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Oregon demonstrates vote-by-mail problems

Jim Pasero and Bridget Barton write for the Washington Examiner about Oregon’s recent experience with voting by mail.

If the 2020 pandemic makes vote-by-mail inevitable for this November’s presidential election, the nation needs to know how not to do it the Oregon way, which encourages ballot harvesting.

In 1998, Secretary of State Phil Keisling introduced vote-by-mail to Oregon and the nation. At the time, it seemed a decent idea. But Keisling, a good government reformer, forgot one thing — to secure the ballot box. He instead left it wide open for 20 days in every election. Between special elections, primaries, and general elections, Oregonians can literally spend months in the middle of an election.

The late Secretary of State Dennis Richardson, Oregon’s only Republican statewide office holder in 18 years, examined vote-by-mail and found very little “Chicago-style” fraud. What he didn’t examine, and what Oregonians have had to deal with, is a more complicated corruption, and an insidious part of the vote-by-mail process known as ballot harvesting.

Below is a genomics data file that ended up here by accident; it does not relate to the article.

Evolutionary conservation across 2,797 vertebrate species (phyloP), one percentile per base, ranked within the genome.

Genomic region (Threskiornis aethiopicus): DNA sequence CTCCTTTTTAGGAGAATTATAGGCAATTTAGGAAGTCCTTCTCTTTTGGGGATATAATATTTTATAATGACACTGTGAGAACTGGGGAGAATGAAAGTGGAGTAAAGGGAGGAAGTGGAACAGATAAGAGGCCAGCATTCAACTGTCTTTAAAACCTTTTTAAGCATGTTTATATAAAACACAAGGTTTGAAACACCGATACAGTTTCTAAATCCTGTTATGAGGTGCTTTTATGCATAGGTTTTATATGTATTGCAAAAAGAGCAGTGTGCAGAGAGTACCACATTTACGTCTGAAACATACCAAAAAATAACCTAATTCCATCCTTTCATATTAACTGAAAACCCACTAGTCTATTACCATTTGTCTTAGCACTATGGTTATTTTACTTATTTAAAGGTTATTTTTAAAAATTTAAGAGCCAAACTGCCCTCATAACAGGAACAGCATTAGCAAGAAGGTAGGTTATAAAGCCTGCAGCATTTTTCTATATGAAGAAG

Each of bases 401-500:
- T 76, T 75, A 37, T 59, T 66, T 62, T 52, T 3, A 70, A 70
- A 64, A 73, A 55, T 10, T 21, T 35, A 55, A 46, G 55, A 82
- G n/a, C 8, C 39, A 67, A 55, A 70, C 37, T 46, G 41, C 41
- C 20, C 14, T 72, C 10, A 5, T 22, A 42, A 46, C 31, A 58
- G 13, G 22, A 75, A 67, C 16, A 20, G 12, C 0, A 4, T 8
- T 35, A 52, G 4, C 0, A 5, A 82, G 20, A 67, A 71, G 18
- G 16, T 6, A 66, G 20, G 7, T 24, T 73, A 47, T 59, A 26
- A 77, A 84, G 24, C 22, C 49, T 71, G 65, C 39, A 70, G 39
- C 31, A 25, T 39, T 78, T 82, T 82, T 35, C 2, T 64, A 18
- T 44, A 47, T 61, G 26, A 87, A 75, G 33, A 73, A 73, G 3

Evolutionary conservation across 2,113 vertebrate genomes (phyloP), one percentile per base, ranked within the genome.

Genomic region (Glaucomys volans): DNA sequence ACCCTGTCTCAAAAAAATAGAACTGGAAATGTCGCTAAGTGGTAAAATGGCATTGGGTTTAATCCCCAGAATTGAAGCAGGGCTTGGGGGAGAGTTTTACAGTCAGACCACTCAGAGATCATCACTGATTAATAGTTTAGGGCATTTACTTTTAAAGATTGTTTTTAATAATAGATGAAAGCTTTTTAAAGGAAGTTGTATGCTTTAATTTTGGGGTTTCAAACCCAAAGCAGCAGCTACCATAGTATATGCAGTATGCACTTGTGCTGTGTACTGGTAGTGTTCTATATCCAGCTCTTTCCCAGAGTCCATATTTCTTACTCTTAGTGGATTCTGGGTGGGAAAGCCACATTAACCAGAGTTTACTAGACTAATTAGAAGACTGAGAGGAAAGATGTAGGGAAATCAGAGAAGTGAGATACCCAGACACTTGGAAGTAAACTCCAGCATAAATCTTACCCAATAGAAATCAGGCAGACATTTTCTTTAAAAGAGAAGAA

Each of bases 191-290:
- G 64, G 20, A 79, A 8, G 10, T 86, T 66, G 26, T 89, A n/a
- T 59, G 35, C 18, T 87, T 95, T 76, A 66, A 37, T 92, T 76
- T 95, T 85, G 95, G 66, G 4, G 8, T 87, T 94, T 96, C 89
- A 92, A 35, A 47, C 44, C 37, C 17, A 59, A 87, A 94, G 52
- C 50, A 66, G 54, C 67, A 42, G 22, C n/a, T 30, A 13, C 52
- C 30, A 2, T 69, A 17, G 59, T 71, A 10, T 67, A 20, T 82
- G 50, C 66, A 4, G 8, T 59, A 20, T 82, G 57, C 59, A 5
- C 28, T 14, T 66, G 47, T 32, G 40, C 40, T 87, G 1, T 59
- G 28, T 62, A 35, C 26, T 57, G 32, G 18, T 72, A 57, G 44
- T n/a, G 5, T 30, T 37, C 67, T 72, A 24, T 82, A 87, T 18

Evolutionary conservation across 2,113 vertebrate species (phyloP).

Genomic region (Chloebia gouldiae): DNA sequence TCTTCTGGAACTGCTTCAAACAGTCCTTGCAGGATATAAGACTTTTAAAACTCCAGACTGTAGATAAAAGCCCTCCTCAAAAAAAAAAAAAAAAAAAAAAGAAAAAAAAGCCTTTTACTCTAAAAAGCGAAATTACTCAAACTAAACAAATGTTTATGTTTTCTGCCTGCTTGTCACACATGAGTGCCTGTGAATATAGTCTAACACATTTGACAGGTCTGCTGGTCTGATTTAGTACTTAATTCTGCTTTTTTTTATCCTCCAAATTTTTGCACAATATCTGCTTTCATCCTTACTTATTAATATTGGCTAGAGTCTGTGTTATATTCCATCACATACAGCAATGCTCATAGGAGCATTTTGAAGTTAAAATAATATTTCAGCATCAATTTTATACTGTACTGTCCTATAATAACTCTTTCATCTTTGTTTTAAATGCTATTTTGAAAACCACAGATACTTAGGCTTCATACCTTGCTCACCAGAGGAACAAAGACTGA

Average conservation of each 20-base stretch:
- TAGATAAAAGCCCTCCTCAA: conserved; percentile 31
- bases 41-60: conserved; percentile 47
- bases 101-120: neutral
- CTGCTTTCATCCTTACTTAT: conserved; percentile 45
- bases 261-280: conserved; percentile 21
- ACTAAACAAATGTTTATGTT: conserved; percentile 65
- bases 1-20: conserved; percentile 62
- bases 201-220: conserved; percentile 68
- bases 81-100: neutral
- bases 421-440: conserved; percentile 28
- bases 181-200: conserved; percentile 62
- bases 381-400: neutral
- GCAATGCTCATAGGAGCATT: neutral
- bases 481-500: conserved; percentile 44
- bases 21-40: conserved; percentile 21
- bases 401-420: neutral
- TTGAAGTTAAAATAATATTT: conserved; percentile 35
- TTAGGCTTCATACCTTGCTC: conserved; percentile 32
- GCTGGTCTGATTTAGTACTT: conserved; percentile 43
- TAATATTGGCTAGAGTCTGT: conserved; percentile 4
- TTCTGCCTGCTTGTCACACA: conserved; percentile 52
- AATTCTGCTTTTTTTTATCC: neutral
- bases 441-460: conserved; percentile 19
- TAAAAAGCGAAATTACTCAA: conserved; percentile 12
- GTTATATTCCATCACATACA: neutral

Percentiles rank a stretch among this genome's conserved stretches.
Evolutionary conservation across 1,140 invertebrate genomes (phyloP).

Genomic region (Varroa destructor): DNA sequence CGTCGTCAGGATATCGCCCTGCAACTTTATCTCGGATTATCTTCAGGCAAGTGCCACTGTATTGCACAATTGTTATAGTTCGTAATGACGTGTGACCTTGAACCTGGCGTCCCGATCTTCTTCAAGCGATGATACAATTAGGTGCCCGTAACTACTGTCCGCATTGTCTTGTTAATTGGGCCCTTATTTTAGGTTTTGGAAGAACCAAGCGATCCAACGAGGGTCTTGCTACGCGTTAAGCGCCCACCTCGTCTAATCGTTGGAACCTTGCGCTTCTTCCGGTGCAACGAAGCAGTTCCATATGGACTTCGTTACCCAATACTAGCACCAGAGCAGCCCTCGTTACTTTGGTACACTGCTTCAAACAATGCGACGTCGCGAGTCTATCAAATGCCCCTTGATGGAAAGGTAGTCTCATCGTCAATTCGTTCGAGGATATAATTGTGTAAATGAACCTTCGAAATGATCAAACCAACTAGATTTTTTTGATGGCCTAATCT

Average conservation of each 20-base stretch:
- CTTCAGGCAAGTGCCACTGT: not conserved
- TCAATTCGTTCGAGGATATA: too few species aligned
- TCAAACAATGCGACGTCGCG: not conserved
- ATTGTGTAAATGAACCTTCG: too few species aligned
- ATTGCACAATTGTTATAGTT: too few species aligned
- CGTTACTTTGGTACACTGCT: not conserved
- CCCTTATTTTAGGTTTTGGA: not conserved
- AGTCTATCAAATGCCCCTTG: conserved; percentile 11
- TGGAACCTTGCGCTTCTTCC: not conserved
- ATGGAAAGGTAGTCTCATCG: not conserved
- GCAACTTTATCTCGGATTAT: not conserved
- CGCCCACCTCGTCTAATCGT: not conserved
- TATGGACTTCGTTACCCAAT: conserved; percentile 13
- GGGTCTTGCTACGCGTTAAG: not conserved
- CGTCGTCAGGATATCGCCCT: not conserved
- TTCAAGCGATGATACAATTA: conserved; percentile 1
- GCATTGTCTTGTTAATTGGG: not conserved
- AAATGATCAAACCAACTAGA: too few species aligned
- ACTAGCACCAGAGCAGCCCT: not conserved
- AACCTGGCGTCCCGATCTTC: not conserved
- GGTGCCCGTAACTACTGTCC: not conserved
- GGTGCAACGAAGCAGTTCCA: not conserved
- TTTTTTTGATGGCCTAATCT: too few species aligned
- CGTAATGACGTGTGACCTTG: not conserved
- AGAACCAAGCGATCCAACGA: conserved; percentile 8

Here’s how that works. County election offices provide voter lists to campaigns. These lists include information about what political party a voter is registered in and how often they vote. Voters are characterized as 4×4 voters (voted in the last two general elections and primaries); 3×4 voters (skipped one of the last two primary elections); 2×4 voters, and so on.

But in Oregon’s vote-by-mail system, county elections offices don’t just disclose your party registration and voting history, they also regularly inform campaigns of the status of the voter’s ballot, usually daily throughout Oregon’s lengthy 18-day voting window. Ballot harvesting is when campaigns determine exactly which voters have already turned in their ballots, and then they come after those who have not. Lots of phone calls, lots of door knocks, lots of robo-calls. If you purposely wait to vote until the last day (savvy voters have realized that many major scandals haven’t surfaced until the final days of a campaign), the efforts border on outright harassment.

Mitch Kokai / Senior Political Analyst

Mitch Kokai is senior political analyst for the John Locke Foundation. He joined JLF in December 2005 as director of communications. That followed more than four years as chie...

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